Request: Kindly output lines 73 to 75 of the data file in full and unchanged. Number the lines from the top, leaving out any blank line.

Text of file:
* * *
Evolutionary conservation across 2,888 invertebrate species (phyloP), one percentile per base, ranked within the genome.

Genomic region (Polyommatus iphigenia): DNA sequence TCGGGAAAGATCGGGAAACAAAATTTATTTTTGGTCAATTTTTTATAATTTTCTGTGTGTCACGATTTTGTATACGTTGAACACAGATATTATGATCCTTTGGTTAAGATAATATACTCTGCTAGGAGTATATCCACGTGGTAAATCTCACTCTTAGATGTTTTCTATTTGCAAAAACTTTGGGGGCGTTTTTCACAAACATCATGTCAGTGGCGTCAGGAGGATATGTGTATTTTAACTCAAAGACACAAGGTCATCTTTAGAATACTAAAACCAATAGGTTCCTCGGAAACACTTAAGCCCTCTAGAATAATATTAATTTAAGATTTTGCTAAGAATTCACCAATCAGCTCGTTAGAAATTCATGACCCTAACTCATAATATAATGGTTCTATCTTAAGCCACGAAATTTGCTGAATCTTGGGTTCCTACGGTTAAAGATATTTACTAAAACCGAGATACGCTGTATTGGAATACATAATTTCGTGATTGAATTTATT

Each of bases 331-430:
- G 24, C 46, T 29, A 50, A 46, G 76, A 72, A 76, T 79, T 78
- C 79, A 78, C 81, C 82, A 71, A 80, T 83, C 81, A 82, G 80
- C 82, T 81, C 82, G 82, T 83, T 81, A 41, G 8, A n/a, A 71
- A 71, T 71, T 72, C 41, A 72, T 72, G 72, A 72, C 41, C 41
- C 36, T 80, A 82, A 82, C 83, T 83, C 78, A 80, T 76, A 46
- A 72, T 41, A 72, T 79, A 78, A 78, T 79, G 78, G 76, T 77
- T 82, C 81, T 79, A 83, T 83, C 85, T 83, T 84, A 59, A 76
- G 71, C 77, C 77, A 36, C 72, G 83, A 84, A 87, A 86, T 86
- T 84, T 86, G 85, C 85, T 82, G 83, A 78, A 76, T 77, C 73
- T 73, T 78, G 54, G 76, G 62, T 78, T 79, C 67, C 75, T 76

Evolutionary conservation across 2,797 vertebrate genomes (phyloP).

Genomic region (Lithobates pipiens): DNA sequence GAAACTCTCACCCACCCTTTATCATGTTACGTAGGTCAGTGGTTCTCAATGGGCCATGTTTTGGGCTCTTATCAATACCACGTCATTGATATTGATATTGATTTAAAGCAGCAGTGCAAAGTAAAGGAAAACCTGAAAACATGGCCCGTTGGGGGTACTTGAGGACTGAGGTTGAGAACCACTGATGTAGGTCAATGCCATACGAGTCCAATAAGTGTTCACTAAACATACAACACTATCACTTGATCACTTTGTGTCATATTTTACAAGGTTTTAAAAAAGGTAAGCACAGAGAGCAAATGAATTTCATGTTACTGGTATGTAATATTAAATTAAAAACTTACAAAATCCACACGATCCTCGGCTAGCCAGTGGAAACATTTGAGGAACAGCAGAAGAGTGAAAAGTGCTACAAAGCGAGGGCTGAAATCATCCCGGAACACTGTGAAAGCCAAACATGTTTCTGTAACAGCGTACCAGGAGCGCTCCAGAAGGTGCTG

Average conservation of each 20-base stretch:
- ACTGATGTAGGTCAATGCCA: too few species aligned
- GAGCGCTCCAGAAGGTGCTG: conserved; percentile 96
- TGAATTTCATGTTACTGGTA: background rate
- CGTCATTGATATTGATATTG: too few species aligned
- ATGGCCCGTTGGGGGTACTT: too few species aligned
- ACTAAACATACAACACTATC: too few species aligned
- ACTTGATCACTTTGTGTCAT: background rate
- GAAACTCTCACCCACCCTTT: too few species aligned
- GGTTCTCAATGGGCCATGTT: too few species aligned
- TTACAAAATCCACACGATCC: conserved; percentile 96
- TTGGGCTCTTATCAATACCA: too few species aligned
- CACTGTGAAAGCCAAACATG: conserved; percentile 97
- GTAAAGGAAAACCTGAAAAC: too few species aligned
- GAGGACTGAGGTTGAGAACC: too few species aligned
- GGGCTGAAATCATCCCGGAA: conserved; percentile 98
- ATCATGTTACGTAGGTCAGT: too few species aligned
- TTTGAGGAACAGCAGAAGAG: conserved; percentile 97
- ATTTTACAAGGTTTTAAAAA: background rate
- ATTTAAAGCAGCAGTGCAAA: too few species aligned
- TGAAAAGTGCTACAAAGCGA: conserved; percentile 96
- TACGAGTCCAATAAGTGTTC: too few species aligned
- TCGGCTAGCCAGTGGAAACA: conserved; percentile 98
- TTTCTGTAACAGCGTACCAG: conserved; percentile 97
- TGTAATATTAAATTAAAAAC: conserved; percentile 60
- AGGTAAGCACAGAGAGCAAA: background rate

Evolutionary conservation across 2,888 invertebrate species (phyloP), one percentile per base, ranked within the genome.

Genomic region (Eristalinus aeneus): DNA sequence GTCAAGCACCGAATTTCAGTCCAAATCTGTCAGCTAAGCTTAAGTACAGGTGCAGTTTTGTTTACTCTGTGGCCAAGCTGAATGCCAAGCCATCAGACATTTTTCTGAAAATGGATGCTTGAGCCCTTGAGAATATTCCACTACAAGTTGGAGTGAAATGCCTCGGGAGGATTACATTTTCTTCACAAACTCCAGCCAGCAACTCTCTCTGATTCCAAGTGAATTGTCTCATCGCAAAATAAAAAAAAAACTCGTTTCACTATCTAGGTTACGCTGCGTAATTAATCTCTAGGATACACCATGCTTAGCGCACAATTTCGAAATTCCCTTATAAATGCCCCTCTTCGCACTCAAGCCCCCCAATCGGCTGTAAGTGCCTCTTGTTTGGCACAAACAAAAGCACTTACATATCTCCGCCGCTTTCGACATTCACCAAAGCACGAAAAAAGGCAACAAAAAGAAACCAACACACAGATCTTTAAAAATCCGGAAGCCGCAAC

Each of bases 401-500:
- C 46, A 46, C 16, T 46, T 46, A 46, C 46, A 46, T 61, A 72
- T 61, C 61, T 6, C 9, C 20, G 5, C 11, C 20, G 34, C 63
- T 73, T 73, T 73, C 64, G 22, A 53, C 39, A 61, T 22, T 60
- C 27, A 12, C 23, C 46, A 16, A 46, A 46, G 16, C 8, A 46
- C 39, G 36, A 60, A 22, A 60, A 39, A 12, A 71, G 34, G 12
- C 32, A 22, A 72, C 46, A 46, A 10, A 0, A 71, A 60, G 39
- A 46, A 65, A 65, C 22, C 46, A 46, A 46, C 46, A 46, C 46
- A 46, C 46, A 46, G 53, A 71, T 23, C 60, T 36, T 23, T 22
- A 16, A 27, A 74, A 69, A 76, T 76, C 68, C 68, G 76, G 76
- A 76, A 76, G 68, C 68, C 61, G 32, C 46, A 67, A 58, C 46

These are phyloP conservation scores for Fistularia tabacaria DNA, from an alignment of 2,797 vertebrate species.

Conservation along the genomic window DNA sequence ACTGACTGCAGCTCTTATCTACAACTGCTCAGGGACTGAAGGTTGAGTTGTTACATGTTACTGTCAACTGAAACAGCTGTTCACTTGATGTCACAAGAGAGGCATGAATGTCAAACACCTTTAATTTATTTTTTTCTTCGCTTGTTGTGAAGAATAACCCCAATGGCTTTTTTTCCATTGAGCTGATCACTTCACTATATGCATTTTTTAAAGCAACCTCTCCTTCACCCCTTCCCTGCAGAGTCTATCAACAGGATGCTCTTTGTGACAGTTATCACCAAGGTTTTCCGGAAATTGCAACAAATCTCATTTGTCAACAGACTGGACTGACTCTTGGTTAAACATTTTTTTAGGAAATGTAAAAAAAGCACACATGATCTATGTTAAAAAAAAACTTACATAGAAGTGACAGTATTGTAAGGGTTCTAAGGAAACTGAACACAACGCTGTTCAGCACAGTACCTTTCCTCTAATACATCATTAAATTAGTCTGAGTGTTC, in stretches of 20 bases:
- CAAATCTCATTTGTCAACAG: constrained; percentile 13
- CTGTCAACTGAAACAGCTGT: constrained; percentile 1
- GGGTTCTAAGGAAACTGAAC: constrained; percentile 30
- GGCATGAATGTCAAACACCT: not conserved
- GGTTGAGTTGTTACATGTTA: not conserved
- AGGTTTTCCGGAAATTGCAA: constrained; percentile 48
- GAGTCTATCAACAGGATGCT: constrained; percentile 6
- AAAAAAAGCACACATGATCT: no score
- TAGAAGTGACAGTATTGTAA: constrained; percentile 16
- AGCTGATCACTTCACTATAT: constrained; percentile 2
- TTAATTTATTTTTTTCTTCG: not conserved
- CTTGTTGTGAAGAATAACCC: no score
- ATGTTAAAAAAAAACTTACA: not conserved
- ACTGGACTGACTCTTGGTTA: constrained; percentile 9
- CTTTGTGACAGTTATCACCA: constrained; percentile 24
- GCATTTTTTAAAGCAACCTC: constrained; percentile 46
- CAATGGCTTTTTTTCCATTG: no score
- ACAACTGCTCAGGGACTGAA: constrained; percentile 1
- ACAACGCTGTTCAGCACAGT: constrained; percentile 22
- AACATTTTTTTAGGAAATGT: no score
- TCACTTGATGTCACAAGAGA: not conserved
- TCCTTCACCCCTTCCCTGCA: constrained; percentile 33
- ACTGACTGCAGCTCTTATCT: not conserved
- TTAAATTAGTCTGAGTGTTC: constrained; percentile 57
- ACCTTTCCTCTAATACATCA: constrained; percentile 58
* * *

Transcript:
- CAATGGCTTTTTTTCCATTG: no score
- ACAACTGCTCAGGGACTGAA: constrained; percentile 1
- ACAACGCTGTTCAGCACAGT: constrained; percentile 22